A heat wave continues to scorch Canada from Manitoba to Quebec.
In Southern Ontario, Toronto broke a high temperature record. Environment Canada reported temperatures in Toronto reached 35 C at around 3:00 p.m. That broke the previous record for July 17 — 34.4 C — set in 2002.
Other areas of Ontario were affected by soaring temperatures even though they didn't make hot-weather history. Ottawa hit 34 C in the afternoon while Windsor was at 32 C.
Toronto's medical officer of health is asking residents to check in on friends, family and neighbours who might be at risk from the heat. This includes the elderly or those with medical conditions.
People are also advised to drink lots of water and avoid going outside if possible. The entire region, including the City of Toronto, is under a heat advisory.
In Ottawa, paramedics were forced to remind people not to leave young children or pets unattended inside vehicles.
The warning came after a one-month-old infant was left inside a locked car in a store parking lot on Saturday. Police smashed the window of the car and rescued the baby, who was in hospital in stable condition, suffering from heat exhaustion.
Meanwhile, Environment Canada says a hot and humid air mass will also continue to affect Northwestern Ontario, where temperatures were forecast to climb into the low 30s with humidex values near 40. Some relief is expected Monday for Northwestern Ontario with the passage of a weak cold front.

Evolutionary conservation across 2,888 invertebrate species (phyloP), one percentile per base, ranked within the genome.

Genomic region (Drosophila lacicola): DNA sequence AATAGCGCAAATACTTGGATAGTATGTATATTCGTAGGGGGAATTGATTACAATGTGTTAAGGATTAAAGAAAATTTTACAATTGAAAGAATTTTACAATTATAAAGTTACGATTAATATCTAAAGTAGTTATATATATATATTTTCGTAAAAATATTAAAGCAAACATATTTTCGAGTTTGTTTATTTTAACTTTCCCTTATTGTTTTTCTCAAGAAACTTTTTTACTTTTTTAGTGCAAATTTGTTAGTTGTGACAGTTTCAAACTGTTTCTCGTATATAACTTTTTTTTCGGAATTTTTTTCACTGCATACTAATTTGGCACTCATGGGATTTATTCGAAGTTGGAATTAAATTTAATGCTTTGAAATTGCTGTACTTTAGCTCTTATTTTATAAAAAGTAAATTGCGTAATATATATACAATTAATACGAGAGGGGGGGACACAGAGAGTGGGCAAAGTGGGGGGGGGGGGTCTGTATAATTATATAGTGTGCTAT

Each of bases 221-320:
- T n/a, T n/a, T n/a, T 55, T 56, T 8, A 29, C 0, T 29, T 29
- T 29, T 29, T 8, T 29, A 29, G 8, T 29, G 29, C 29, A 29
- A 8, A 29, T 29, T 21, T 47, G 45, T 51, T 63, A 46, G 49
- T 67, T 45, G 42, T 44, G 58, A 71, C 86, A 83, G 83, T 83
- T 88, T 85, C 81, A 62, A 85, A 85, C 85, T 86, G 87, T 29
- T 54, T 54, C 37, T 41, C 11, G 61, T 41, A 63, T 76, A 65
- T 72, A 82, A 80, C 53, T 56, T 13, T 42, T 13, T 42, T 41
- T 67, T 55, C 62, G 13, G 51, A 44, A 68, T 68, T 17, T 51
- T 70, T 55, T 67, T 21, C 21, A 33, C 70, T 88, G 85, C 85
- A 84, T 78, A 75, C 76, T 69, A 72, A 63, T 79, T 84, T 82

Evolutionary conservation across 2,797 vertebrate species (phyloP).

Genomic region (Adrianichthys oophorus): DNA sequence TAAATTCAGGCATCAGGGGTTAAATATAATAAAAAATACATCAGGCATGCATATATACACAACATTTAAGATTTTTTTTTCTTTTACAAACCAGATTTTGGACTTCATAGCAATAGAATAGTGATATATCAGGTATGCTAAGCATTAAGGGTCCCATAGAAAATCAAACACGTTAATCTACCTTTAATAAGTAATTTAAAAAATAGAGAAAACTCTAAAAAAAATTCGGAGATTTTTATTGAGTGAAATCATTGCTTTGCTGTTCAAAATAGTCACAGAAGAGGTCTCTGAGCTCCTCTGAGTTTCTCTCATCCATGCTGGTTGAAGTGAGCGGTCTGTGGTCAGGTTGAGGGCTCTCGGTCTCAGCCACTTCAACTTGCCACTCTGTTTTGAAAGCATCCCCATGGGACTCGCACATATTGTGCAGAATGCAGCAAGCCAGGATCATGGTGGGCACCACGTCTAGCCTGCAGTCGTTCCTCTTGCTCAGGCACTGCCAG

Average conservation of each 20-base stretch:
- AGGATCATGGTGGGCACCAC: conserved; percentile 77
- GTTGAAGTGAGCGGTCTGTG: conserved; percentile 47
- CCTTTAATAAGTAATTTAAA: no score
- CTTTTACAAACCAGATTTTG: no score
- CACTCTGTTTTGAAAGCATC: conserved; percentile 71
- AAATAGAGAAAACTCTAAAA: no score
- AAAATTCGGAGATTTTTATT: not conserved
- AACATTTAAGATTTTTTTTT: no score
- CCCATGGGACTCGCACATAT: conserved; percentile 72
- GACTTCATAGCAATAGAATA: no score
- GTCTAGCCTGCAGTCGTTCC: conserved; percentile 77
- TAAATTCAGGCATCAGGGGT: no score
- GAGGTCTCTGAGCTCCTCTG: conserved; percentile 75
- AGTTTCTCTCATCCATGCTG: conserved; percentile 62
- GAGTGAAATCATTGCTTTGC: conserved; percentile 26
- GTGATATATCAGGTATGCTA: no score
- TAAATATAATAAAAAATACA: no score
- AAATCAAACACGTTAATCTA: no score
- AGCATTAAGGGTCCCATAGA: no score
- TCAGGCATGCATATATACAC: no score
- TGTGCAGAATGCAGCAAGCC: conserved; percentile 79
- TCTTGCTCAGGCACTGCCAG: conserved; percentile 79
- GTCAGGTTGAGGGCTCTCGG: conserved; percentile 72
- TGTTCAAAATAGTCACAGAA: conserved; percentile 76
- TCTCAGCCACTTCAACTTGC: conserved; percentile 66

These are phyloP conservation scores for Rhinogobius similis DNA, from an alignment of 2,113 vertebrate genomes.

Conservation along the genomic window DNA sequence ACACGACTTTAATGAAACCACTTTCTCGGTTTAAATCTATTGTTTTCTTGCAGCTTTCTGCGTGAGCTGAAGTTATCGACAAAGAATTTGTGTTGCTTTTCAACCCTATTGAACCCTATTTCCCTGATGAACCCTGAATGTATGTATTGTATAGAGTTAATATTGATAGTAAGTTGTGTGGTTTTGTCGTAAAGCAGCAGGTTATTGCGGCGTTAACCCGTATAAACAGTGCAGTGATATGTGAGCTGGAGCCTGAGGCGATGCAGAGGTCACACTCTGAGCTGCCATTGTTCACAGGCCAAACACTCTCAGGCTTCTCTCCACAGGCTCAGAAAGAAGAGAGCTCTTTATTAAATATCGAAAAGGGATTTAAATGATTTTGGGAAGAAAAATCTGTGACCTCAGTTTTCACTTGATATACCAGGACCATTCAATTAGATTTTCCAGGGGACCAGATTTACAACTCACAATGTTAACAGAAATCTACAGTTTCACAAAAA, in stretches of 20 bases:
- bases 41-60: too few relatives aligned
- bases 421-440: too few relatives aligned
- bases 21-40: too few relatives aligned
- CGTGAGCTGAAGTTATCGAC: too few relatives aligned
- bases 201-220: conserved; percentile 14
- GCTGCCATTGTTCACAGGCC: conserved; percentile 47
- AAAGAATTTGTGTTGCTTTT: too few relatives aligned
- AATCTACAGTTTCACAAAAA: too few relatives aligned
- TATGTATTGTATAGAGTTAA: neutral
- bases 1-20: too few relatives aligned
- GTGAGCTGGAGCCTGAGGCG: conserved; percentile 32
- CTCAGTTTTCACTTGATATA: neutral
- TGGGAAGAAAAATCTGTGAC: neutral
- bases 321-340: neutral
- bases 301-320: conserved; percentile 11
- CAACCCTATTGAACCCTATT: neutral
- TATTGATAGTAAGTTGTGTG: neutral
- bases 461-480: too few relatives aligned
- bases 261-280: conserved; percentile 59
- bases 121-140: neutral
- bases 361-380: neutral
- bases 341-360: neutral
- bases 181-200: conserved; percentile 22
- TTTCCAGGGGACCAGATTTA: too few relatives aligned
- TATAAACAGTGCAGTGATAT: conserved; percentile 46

The soaring temperatures and tinder dry conditions are fuelling dozens of forest fires in the region. The Ontario Ministry of Natural Resources says there are 85 active fires in the province — 80 of them in the remote northwest.
In Northeastern Ontario, hot and humid conditions will move into the area Sunday with temperatures rising into the low 30s and humidex values climbing in the high 30s.
In Quebec, temperatures of 30 degrees and a humidex of 35 to 40 were expected. Air quality was forecast to deteriorate and thunderstorms, potentially severe in areas from Abitibi to Saguenay, were likely to develop.
These thunderstorms could later affect a number of regions in the evening or overnight into Monday, Environment Canada says, as a cold front sweeps through the province from west to east.
Hot and humid conditions also exist across southern Manitoba, with temperatures in the low to mid 30s and humidex values in the 40 to 43 range Sunday afternoon.
These high humidex values should abate in the evening, Environment Canada says.
There were two major power outages in Winnipeg on Sunday, the first in River Heights and the second later in the day affecting Fort Rouge and parts of the West End. The latter outage was attributed to a power surge caused by a massive draw on hydroelectric power, possibly due to use of air conditioners, Manitoba Hydro spokesperson Anita Mitchell said.